Deborah Jiang Stein said...

Thanks for the forthright name, "crappy thoughts." I often hesitate to name this and just forge ahead. Sooner or later, the crappy thought surfaces until I face it.

Crappy thought, my new favorite phrase.

Sky said...

I agree with Dale! Oh, if you could only spend a day with me you would see REAL malice! I have come to see my impatient, hateful, and judgmental self more clearly over the course of the past few years. I hope this clarity is actually allowing me to dispel some of the behavior, but I seem to have a grocery cart full on any given day that I could banish. Baby steps, I remind myself...change always begins with baby steps.

I love the new look here at the blog, by the way. :))

Patry Francis said...

Deborah: Maybe we should start a crappy thought support group? Your girl could be our adviser if she's available!

Sky: Just this morning, I had a flare-up of angry, judgmental thoughts. Then I thought of what I'd written yesterday, and I felt accountable in some way. I've committed to change, not perfection (certain defeat lies in that direction) but a daily, incremental alteration of my habits of mind. Yes, BABY STEPS!

Thanks for noticing the new look. After 6 years, it was about time!

Beth said...

Great post, Patry, and coincides with my own desire to do something more intentional about my own negative thoughts. Have you ever seen "The Dhamma Brothers?" about inmates at a maximum security prison who learn intensive mediation as a way to control acting out on their negative thoughts? I found it inspiring, the same way Merton is inspiring, and it reinforced the truth that we are all inmates of our own prisons, or monks in monasteries better known as marriages, families, workplaces, communities.

Anonymous said...

Patry, my dear,
Once again you've said some important things about everyday living and the way it is done. I have been working with the help of my faith on not being judgmental for over seventy years now, and I'm sorry to say, I still have to work on it.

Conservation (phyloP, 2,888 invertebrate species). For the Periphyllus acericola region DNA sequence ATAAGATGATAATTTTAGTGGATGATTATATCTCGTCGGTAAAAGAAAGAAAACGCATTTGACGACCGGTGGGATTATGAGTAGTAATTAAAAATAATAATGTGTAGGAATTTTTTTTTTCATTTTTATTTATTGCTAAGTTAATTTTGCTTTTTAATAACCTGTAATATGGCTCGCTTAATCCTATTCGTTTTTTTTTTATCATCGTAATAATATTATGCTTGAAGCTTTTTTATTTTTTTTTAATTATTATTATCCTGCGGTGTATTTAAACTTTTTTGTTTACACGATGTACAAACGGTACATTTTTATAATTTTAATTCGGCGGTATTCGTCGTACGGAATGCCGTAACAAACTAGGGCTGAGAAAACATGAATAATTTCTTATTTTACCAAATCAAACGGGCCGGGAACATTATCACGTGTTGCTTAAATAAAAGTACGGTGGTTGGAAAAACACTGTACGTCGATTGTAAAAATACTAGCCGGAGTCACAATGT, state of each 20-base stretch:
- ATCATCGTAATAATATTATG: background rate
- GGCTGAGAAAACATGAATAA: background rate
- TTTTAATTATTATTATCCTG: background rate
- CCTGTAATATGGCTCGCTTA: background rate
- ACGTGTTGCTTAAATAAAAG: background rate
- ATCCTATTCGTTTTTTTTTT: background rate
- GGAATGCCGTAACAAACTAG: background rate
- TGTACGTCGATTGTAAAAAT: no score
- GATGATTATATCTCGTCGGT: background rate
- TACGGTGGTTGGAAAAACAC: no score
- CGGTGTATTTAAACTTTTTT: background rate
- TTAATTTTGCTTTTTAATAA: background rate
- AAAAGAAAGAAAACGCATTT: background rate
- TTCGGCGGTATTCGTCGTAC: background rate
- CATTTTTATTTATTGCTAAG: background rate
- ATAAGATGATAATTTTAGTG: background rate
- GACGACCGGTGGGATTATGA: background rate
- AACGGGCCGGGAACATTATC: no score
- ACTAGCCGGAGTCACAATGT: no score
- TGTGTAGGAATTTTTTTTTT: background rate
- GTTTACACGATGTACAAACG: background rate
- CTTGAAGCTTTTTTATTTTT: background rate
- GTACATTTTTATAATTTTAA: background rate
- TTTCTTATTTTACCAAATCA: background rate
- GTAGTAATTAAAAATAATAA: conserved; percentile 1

The only thing that helps me with these thoughts of judgment on a specific person is that I would be disrespectful and thoughtless if I were doing what he/she is doing. But I have no way of knowing what his/her life is like at this moment in time and have no right to act or think that I do. Then I relax and think on something else.
Often this works for me. But it still happens, my judging others, sorry to say.

Keep up your healing efforts for us all, Patry.
Ancient Reader

Lorna said...

that WAS inspiring, and left me needing to look at myself more closely. Having done that, I can only confess to raging Pollyannaism, for which I have the appropriate amount of shame. Pollyannas are not interesting people, they're not Divine Righters, they're not even malicious in dark places. they're just kind of smiley and annoying. More dark, I say!

Patry Francis said...

Beth: Just added the Dhanna Brothers to my list on Netflix. I suppose that most of us should be grateful that our negative thoughts rarely involve violent fantasies, and we don't have to fight the impulse to act on them. But it's clearly a situation of "there but for the grace of God..." I love your description of our secular monasteries.

Ancient Reader: We have never met and I don't even know your name, but even from this distance, I can feel the result of your efforts. What you say about judgment extends the conversation that Beth began, and the thoughts it triggered in my head. Much of what we call our "selves" is coded on our genes--be it a gift or a challenge. How can we possibly judge?
And yet, sadly, knowing all that, we sometimes do...

Lorna: Pollyanna was and still is my idol. Thanks for always reminding me to smile.

rdl said...

:D love this!
I had a day like that last wk. (maybe it was a full moon?) when my favorite word was "flippin", flippin car, flippin people - all in "My" way of course. helped when i took myself away - out of the beaten track to poetry group, where everyone stops and listens - even me. :D

Anonymous said...